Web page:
Early in his career William Leighton Leitch worked as a painter of theatrical stage scenery in his hometown of Glasgow, Scotland. This was followed by a stint decorating snuff-boxes before moving to London where he resumed painting stage scenery but also began to produce watercolours and oils for exhibition.
Under the patronage of a stockbroker who appreciated his work, Leitch was able to travel to Italy for several years in 1833, visiting and drawing the principal cities, studying the old masters and teaching drawing to British residents. On his return to London in 1837 he was in demand as a teacher of drawing, and was eventually appointed Queen Victoria’s drawing master in 1846. In 1865 Leitch was given a royal annuity, and at the studio sale after his death (Christie’s, 13–15 March 1884) the Queen acquired many more drawings by ‘dear old Mr Leitch, my kind drawing Master’.
When Leitch’s membership to the Society of Painters in Water Colours was rejected he was shortly thereafter made a member of the Institute of Painters in Water Colours in 1862, remaining a solid contributor to their annual exhibitions and serving for many years as vice-president. His finished watercolours were almost invariably attractive Scottish or Italian landscapes, simply constructed, and defined by a delicate but rather homogenised touch. Balwearie, Fifeshire was one of several Scottish landscapes by Leitch shown at the Institute of Painters in Water Colours in 1876, and typically depicts a contrived scene, here with the ruin of Balwearie Castle tower and rustic figures building a hayrick.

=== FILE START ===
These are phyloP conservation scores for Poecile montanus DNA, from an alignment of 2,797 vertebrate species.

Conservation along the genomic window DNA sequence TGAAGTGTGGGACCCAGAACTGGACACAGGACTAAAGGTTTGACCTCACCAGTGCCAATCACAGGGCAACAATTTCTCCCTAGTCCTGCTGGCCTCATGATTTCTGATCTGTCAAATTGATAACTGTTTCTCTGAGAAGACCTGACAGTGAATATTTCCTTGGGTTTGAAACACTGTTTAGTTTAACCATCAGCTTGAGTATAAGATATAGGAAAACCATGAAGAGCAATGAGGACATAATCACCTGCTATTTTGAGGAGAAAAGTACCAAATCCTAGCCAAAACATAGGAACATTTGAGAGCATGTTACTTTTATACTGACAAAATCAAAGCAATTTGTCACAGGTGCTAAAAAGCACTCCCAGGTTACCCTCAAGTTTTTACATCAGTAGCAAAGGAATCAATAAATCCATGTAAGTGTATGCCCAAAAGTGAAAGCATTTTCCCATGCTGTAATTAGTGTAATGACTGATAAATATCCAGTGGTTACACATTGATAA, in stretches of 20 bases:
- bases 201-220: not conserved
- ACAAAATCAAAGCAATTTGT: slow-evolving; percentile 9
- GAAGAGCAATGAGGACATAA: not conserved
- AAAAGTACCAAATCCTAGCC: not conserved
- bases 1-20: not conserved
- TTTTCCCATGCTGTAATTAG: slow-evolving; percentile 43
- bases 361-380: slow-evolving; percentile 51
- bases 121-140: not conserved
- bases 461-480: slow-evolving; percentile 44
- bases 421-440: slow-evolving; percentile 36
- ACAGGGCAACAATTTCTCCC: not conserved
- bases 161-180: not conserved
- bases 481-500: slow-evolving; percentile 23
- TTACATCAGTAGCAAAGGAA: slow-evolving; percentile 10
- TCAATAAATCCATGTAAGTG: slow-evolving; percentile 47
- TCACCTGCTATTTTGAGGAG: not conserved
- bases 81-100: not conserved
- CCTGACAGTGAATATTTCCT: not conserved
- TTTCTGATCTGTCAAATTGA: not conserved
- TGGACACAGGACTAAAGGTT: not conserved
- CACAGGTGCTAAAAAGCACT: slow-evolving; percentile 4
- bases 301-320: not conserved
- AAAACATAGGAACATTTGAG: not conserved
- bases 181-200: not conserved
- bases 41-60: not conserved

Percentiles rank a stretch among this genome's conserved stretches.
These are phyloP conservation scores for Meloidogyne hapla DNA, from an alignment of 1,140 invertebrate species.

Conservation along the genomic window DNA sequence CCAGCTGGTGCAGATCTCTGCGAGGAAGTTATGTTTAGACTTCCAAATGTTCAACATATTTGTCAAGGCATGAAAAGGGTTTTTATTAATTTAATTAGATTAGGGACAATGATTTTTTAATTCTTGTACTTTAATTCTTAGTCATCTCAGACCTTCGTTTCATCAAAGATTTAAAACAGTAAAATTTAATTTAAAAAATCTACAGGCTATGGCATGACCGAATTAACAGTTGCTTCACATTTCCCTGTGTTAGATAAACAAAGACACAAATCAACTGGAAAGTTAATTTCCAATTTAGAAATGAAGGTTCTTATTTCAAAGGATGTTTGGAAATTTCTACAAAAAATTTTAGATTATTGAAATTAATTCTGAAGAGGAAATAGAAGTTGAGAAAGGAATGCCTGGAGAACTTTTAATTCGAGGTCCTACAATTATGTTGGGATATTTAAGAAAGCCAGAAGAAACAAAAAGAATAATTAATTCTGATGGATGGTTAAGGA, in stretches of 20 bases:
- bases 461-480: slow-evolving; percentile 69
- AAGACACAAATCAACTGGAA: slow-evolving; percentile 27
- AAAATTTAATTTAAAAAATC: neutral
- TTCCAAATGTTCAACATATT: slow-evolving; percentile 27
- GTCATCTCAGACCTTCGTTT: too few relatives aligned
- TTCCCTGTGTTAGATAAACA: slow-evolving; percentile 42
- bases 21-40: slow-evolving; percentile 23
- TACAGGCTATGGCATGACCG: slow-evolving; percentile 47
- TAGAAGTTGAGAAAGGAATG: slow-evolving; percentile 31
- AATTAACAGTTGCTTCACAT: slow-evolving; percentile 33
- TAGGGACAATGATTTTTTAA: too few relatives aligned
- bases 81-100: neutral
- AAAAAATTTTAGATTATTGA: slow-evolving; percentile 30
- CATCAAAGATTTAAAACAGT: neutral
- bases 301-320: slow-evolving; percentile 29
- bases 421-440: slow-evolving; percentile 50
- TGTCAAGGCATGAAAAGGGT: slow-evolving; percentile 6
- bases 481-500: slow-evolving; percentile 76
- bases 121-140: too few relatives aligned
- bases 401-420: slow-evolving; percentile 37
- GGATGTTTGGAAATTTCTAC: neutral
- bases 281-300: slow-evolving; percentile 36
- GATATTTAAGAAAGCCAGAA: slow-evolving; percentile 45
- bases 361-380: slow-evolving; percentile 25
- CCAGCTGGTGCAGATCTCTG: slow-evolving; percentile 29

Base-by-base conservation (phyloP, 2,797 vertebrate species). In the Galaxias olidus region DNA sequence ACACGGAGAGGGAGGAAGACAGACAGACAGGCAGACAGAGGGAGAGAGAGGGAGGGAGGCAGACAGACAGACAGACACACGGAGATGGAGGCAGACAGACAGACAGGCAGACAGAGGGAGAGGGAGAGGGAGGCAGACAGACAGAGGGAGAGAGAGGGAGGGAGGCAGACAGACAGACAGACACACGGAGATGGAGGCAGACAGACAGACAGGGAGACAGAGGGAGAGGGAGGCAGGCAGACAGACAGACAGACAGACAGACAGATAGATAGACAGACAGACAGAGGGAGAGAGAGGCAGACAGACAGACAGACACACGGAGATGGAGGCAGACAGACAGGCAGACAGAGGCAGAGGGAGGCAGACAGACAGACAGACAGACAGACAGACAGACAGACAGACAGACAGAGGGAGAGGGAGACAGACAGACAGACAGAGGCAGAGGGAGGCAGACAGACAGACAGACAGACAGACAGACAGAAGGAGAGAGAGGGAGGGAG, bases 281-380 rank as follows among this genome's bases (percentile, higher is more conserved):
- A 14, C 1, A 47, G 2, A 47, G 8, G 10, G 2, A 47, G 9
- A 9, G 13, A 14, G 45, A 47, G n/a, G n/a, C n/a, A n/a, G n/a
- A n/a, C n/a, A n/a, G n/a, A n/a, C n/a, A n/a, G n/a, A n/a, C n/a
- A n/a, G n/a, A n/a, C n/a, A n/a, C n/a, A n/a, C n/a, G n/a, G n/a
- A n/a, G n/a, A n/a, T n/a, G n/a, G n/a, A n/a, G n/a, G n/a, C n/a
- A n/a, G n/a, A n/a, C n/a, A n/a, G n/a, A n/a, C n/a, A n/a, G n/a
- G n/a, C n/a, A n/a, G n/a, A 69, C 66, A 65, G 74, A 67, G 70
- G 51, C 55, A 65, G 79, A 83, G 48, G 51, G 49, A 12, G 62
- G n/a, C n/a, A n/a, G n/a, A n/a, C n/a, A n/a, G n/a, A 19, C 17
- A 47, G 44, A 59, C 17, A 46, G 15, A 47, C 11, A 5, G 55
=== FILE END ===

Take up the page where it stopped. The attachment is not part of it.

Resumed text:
A posthumous exhibition of Leitch’s work was organised by the Institute of Painters in Water Colours at their new premises in Piccadilly in 1883. The review in The Standard on 21 June explained the painter’s conservative approach in the following terms: ‘Mr Leitch, when he died was not only an old man – his art was an old fashioned art. His work… was a survival from the past. It was unlike such work of our day as is just now most fashionable. It was not that Mr Leitch’s reference to Nature was itself infrequent, but that his reference to the stores and to the traditions of Art was continual. He was not an impulsive, he was a learned painter. The problems of composition in landscape, with which few are now occupied, Mr Leitch habitually solved. His work, therefore, never prided itself on being a transcript from the Nature that inspired it. It was an adaptation for the purposes of art.’
Victorian watercolours, Art Gallery of New South Wales, Sydney 2017